When writing the last post on how John Boehner is grappling with his conference on a debt limit increase, I hadn’t yet run across the latest brilliant idea from House Republicans, per The Hill‘s Wasson and Berman:

The House will vote as soon as Tuesday on forming a special committee of House and Senate members to work out a deal on reopening the government and raising the nation’s $16.7 trillion debt ceiling, multiple GOP sources told The Hill.

The move is an attempt to highlight what the GOP sees as a refusal by Democrats to compromise in order to end the budget crisis. It also echoes the creation of a debt supercommittee to resolve the last debt ceiling impasse in 2011.

Yeah, that worked out well, didn’t it? Indeed, Rep. Xavier Becerra’s reaction takes the words right out of my mouth:

“Not again. Not again. Oh my gosh,” Rep. Xavier Becerra (R-Calif.) said.
Becerra, head of the House Democratic Caucus, was a member of the original supercommittee.

“There was nothing super about it,” he said.

If you can somehow ignore the White House’s repeated position that the president’s won’t agree to any conditions for a debit limit increase, as House Republicans insist on doing, I suppose it looks like a super way to kick various cans down the road, so long as the super-committee’s mandate is unrestricted. And some leading GOPers made a tiny if insincere effort to suggest it would be:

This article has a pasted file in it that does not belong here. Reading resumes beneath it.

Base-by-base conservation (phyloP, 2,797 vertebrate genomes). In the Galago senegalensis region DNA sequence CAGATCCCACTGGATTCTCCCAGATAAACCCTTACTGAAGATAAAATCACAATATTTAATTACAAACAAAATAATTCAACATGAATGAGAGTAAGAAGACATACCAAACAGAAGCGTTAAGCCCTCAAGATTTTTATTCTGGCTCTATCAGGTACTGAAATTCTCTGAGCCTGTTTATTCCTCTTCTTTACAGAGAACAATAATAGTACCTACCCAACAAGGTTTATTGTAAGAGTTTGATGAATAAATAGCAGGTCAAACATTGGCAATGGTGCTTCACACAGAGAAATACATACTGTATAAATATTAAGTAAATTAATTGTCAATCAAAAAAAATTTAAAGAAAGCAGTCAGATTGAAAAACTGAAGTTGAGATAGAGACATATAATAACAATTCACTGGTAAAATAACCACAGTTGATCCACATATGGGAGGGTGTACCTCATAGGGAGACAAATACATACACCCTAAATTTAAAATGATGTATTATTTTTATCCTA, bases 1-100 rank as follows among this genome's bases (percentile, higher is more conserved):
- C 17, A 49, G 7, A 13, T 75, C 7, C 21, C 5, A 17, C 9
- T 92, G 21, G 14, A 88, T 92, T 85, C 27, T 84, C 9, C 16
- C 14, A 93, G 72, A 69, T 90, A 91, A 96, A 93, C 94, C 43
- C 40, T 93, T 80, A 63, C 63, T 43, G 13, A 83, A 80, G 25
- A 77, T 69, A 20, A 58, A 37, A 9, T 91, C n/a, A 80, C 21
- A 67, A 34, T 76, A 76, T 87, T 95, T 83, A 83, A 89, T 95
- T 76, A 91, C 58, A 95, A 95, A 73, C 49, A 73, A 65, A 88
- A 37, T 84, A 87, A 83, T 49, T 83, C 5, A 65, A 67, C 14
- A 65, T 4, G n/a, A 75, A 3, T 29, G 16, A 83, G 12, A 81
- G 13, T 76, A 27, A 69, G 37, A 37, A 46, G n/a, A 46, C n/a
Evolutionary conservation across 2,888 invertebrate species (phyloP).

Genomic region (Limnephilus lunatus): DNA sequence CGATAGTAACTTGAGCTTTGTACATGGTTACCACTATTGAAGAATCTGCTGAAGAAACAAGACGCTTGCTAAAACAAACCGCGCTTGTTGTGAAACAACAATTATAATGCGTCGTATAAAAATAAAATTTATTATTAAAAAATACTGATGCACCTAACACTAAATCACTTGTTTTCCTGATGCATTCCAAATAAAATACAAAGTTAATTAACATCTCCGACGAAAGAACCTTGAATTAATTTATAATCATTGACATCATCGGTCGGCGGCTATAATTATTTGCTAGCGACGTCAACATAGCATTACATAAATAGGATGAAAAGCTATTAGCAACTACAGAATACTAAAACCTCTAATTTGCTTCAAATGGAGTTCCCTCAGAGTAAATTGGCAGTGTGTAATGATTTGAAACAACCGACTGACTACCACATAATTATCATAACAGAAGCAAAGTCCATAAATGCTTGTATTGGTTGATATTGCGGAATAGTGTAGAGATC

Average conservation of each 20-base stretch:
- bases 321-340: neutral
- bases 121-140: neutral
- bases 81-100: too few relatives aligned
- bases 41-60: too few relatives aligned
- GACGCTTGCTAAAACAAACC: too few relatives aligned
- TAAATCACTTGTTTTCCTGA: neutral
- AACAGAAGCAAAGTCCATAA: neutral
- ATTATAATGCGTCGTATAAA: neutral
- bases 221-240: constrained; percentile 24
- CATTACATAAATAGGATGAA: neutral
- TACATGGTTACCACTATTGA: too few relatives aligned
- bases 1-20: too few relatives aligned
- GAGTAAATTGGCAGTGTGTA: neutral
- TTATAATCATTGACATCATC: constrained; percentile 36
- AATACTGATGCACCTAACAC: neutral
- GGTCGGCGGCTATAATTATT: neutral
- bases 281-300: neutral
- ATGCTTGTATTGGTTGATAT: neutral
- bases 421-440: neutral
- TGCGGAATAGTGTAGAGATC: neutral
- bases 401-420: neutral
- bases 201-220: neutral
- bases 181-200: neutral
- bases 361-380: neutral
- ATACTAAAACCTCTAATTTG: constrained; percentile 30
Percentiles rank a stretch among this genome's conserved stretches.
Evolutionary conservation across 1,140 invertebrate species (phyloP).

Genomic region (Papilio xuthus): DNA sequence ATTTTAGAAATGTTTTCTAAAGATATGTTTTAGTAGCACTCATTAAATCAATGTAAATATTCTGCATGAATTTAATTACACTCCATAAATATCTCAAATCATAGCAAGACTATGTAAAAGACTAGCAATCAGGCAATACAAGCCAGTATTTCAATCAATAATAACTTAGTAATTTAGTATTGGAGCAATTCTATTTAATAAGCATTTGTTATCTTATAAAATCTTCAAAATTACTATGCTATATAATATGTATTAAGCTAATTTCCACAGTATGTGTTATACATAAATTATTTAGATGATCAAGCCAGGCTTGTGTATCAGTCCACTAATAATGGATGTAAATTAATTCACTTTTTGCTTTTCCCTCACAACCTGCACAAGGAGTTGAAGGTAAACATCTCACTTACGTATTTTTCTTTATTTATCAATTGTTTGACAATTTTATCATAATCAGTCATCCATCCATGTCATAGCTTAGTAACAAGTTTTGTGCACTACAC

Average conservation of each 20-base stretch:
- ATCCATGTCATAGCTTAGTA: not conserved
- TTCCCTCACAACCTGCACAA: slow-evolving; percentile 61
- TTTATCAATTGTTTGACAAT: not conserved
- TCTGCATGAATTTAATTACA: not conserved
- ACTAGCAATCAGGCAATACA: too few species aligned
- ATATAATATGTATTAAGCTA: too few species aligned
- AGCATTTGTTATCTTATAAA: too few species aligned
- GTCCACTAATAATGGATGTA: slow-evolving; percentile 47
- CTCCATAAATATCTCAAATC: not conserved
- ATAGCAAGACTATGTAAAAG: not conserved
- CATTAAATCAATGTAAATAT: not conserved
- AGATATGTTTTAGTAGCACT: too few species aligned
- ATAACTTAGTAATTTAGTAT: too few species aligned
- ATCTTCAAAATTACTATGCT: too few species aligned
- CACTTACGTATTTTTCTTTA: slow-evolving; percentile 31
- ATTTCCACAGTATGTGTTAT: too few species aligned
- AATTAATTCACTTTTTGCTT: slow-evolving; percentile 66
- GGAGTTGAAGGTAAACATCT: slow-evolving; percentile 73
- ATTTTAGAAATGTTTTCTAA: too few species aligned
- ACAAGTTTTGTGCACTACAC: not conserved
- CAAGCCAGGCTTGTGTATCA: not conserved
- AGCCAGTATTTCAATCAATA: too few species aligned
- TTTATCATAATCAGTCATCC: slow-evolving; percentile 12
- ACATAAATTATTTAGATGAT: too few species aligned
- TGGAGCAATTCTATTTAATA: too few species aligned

[Rep. Pete] Sessions emphasized that the GOP really would negotiate and appeared to say the GOP could be open to some tax revenue as part of a wide budget deal that could end the shutdown or debt ceiling.

Really? No.

A Sessions aide however later clarified Sessions is not open to new tax revenue.

All this dancing around is simply delaying the day when Republicans have to decide either to accept the president’s offer for “grand bargain” negotiations without the federal government or the economy serving as hostages, or take the country over the brink. A super committee isn’t going to obviate that choice.

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Ed Kilgore is a political columnist for New York and managing editor at the Democratic Strategist website. He was a contributing writer at the Washington Monthly from January 2012 until November 2015, and was the principal contributor to the Political Animal blog.